Live At Ronnie Scott's
All compoositions by Stan Tracey
Funky Day In Tiger Bay
The Cardiff Chapter
Stan Tracey (piano)
Guy Barker (trumpet)
Jamie Talbot (alto)
Art Themen (tenor, soprano, sopranino saxophones)
Roy Babbington (bass)
Clark Tracey (drums)
Engineered by Greg Chapman
Mastered by Ray Staff at Trident
Sleeve designed by Fiona Tracey
Drawings by Christina Balit
Sleevenotes by John Fordham & Richard Williams
Produced by Stan and Jackie Tracey for Steam Records
In the 1980's, when British jazz musicians have made international reputations for themselves in every idiom of the art, it's sometimes hard to recall how recently it was that the local version had difficulty in being recognised for anything other than good or bad mimicry of Americans.
Stan Tracey, who has been at the forefront of the business for the past three decades and a professional musician for rather longer, was one of those who had the hardest job of all. He belonged to the first generation of British performers who were trying, in those restless, optimistic years after the war, to learn from the inspirations of Charlie Parker, Dizzy Gillespie and Thelonious Monk despite being 3000 miles away from the source, and then develop a style of their own in a culture that had never been hospitable to jazz. Tracey, one of the undisputed giants of the music in Britain, managed exactly that.
In November 1985, Tracey's new band Hexad played opposite Chet Baker fro a season that represented one of Ronnie Scott Club's most perfect balances of utterly different persuasions in jazz. Bothy Baker and Tracey defined the spirit of jazz in their different ways, and the audiences responded by being utterly absorbed in a manner rare for a night-club. You can hear much of that on this record, which superbly captures the atmosphere of a Tracey band in performance.
From the opening tune ('Funky Day In Tiger Bay', a supercharged, glossier incarnation of the 'Milk Wood' eraand also reminiscent of a Roland Kirk theme - Tracey's seven years at Roniie Scott's as house pianist were an exhausting but liberating apprenticeship) to the urgent, whirling 'Metro Allegretto' (a British title if ever there was one) the band consistently demonstrates both its leader's idiosyncrasies as a composer and the sidemen's idiosyncracies in interpreting them. Listen to Barker's poise and restraint as he begins his solo after the flurry of the opening track's theme, Art Themen's stuttery, Rollins-like whistfulness, Jamie Talbot's cascading loquacity, as its peak on the second side's 'Cardiff Chapter'. Clark Tracey's nudging rimshots behind Themen's solo on the same tune. Tracey Senior demonstrates his intros to be every bit as characteristic as Basie's on the opening of 'Scoop Event' and Roy Babbington lends both gravity and audacity to the double bass.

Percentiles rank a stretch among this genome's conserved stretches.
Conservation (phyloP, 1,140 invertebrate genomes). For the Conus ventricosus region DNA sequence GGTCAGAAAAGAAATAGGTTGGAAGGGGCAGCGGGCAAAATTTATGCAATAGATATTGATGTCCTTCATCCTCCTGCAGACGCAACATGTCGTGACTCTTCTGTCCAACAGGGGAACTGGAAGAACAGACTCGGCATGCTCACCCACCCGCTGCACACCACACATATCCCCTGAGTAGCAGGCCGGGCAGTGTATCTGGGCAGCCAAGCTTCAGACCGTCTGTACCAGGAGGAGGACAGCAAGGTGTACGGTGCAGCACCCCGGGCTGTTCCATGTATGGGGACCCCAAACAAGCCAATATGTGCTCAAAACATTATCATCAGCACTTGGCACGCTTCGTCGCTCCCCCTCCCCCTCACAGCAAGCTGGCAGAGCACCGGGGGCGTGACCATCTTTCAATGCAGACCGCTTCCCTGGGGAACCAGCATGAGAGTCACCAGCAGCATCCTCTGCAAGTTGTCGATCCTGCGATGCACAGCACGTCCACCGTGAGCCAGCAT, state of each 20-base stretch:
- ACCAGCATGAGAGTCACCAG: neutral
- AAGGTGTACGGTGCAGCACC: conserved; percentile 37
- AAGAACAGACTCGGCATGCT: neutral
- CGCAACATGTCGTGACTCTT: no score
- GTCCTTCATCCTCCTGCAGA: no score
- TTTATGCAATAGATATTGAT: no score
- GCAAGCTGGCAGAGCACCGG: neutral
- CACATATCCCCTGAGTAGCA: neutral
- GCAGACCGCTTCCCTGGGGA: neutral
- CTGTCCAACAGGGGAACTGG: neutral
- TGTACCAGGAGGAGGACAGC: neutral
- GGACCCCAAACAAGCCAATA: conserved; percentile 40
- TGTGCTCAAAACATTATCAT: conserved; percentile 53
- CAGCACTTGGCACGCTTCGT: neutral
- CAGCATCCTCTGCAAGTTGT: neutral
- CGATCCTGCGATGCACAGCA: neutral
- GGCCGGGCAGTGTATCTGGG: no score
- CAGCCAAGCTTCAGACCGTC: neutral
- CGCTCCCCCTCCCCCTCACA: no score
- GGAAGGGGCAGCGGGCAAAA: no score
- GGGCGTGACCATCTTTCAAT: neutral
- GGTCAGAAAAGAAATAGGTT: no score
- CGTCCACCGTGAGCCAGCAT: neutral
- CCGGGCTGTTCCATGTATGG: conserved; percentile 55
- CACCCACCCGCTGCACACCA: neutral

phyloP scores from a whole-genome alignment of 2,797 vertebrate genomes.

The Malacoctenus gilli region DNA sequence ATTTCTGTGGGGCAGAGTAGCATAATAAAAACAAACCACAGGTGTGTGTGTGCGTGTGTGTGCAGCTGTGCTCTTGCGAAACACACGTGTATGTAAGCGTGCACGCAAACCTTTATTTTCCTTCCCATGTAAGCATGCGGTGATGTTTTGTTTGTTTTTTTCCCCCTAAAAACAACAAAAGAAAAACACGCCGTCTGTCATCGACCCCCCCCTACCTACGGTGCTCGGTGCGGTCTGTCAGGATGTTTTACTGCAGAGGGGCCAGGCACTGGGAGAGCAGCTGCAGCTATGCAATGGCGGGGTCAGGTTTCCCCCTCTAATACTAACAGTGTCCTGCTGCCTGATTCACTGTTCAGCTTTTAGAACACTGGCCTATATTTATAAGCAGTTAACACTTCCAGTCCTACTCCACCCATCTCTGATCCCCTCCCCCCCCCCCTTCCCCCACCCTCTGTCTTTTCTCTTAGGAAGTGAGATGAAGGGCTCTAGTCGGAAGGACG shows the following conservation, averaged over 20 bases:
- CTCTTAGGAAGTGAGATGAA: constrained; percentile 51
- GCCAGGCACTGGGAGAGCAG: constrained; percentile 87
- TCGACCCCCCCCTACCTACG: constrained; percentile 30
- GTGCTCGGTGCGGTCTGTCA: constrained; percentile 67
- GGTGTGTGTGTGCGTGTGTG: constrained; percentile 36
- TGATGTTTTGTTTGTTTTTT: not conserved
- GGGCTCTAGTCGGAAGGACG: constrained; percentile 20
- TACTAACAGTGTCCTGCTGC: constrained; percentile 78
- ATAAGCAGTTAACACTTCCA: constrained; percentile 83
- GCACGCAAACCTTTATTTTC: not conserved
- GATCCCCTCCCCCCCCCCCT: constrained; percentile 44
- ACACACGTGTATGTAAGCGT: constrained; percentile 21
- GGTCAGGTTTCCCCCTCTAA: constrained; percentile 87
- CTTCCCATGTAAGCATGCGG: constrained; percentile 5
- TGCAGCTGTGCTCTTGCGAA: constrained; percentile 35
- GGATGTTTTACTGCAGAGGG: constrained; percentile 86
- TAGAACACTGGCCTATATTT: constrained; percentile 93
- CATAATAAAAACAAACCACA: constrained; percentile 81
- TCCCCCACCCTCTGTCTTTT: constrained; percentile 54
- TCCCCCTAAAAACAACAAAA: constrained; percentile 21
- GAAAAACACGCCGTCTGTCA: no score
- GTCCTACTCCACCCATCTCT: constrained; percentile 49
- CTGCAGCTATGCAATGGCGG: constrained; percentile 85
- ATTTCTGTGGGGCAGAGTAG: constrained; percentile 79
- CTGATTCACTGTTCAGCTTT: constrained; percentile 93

If there was justice in the world, then Stan Tracey's world-class band ought to be on offer, somewhere, every night of the week. Since it isn't, this album makes a very good second best. It captures a kind of magic that often eludes the mixing desk. Listen, and you'll know what I mean.
John Fordham (City Limits, The Guardian)
Stan Tracey has led many fine and memorable bands - indeed, he is still leading several of them - but none of them has excited me as much as Hexad. Some jazz makes you smile, some jazz makes you frown and some jazz makes you purr, but Hexad's music makes you want to shout with joy.
When did you last hear a band swing the way this does on "Funky Day In Tiger Bay"? The last time you heard the jazz messengers,probably. Clark Tracey's strutting drive would certainly draw a smile of recognition and approval from the maestro, Arturo Blakey. The key must be the way Stan has blended wily experience - himself, Roy Babbington and Art Themen - with the the freshness of youth. Clark has made astonishing strides since arriving in the drum chair at a very early age, and is now leading a terrific quintet of his own. Guy Barker shows himself to be capable of combining tremendous fire with a delightful melodic poise; his authority is most impressive.
I must admit though, that apart from the collective endeavour, the playing of Jamie Talbot is what really pulls me out of my seat. Old timers will understand when I say that such energy hasn't been heard in British alto saxophonist since Graham Bond abandoned the Don Rendell Quintet for Alexis Korner's Blues Incorporated in the early Sixties. Listen to the way Jamie channels that energy into a phenomenally exciting solo on "The Cardiff Chapter", or the clarity with which he stamps his personality on the ballad, "Spaces".
Like his colleagues, he revels in the atmosphere Stan has created for Hexad - intense, with not a hint of slack, but relaxed enough to permit sheer pleasure. This is an exceptional band, with an exceptional album now adding to its lustre.
Richard Williams (The Times)